Peanut oil is another excellent alternative for deep frying in nonstick pans. At 232 degrees Celsius, this oil has a moderately steady and high smoke point. It is almost identical to sunflower oil, making it an excellent option for deep frying.
While peanut oil is not a common option, it is one of the healthiest deep-frying oils. Since the oil has a neutral flavor, it will not alter the taste of the fried items. Peanut oil is also strong in healthful fats, making it an excellent substitute for lard and shortening.
It will not react with the nonstick coating since it is a stable oil. The oil, on the other hand, will build a seasoning coating that will preserve your nonstick pan.
Nonetheless, be certain that you are utilizing the refined variety. Cold-pressed peanut oil has a distinct flavor. This is due to the possibility of peanut proteins leaching into the oil when frying.
Extra Virgin Olive Oil
The smoking point of olive oil ranges between 190 and 207 degrees Celsius.
As a result, it is usually utilized for stir-frying and sautéing. Semi-cooked items may be gently fried in olive oil.
Yet, when it comes to deep-frying, you should probably avoid it.
Also read: Can You Season a Cast-Iron Pan with Olive Oil? + Best Oils to Season
Deep Frying in a Nonstick Pan
Now that we’ve covered the fundamentals, let’s move into the specifics of deep-frying.
On a nonstick pan, various foods are cooked in different ways.
Proteins, for example, need somewhat different temperatures than potatoes.
Here are some pointers for deep frying your favorite dishes on nonstick pans.
Selecting the Appropriate Amount of Oil
The objective of deep-frying is to totally immerse the meal in oil. Pour the oil so that it covers half of the pan.
Just cover -1 inch of the pan with oil if you want to use less oil. If you use too little oil, your meal will be oily and soft. Excessive oil consumption can also harmful.
To obtain the ideal crisp on the exterior and luscious softness on the inside, use the correct quantity of oil.
Avoid heating the empty pan.
Usually people heat up the pan before adding oil. This is an effective method for transferring heat to the oil.
Nonstick pans, on the other hand, may suffer more damage than benefit from this. A nonstick pan’s surface might be damaged if it is overheated before applying the oil.
You could even see smoke coming from the pan. Overheating may also produce an unpleasant odor, which may seep into the food you cook later.
As a result, instead of waiting for the pan to heat up, always pour the oil first. This ensures that both the pan and the oil heat up at the same time.
Medium-high heat deep-frying
Maintaining the heat is critical whether frying chicken tenders, breaded fish, or croutons.
Your meal will not cook correctly if the heat in the pan varies. Deep-frying is much more than simply getting that tasty crisp. It also ensures that the meat or vegetable is thoroughly cooked.
As a result, always cook your meal on medium heat. This will save your food from burning due to overheating.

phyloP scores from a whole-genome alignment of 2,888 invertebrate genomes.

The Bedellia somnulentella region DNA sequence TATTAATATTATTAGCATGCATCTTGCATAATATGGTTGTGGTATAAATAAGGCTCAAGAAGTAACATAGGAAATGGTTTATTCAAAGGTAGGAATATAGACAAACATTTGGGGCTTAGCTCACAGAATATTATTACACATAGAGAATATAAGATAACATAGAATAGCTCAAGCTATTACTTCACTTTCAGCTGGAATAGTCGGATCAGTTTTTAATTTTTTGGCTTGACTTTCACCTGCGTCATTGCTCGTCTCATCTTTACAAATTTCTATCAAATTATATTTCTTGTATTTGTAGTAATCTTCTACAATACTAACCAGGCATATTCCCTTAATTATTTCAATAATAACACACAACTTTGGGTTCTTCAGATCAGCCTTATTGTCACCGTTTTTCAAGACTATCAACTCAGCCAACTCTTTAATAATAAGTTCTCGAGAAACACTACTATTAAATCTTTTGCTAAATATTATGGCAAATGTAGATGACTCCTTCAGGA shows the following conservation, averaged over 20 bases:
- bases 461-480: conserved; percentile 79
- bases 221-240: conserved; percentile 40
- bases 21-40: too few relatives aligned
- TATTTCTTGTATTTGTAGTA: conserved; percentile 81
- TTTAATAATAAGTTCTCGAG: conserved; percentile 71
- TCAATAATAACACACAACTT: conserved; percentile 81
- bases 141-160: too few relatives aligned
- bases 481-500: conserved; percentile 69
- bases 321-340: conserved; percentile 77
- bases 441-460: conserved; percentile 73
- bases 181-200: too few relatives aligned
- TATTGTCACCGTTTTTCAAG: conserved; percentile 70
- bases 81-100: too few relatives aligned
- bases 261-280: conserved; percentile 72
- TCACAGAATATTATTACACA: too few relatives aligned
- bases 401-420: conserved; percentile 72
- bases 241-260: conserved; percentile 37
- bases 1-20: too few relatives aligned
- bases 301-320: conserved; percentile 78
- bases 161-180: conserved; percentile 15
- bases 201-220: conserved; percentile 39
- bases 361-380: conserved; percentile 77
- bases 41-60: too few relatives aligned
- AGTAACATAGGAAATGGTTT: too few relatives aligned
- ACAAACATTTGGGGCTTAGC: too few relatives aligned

It will also protect your meal from becoming mushy or remaining undercooked owing to insufficient heat.
Employ the Proper Utensils
While you fried the food, toss and stir it to ensure that it does not burn and cooks evenly. For deep frying, most people use metal spoons. They have a strong grip and make it easy to flip the meal to the other side.
Nevertheless, using metal utensils with nonstick cookware is not recommended. They are rough and may damage or scrape the delicate nonstick coating. As a result, the finest nonstick utensils are constructed of wood or silicone.
Silicone utensils are rust-proof and will never degrade. They are also quite delicate yet useful for nonstick cookware.
Wooden utensils are also highly robust and non-reactive.
Metal spoons give a metallic flavor in fried meals. Wooden spoons, on the other hand, never enable dangerous chemicals to penetrate into your meal.
Frying Food in Smaller Batches
Another key point to remember is to always cook food in smaller amounts. Nonstick pans are often not as deep as stainless steel cookware.
You must make due with the shallow depth of a nonstick pan. As a result, fry smaller-sized portions and in small batches.
This manner, you can guarantee that all of your food is completely cooked. Submerging huge chunks in oil will be difficult.
Your meal will be done in 30-45 seconds if the oil is hot enough. But, you may always cook it for a longer period of time.
A Final Thought
While deep-frying is difficult, it is the only way to enjoy your favorite crispy and juicy treats!
A nonstick pan is not always the best choice for deep frying.
Nonstick pans, on the other hand, are a handy option if you just use it sometimes!
You’ll never go wrong deep-frying in a nonstick pan if you follow the recommendations above!
Additional cooking pan articles you may be interested in:
- How to Clean Burnt Grease from the Bottom of Frying Pans?
- How to Measure a Frying Pan (So That it is Ideal for Your Requirements)?
- When and How to Recycle Your Frying Pans?
- Skillet vs Frying Pan – Are They Same or Different?
- Do Non-Stick Pans Need Oil?
- Best 8-inch Frying Pan with Lid
- Best 10-inch Frying Pan with Lid
- Can You Cook Steak In A Non-Stick Pan?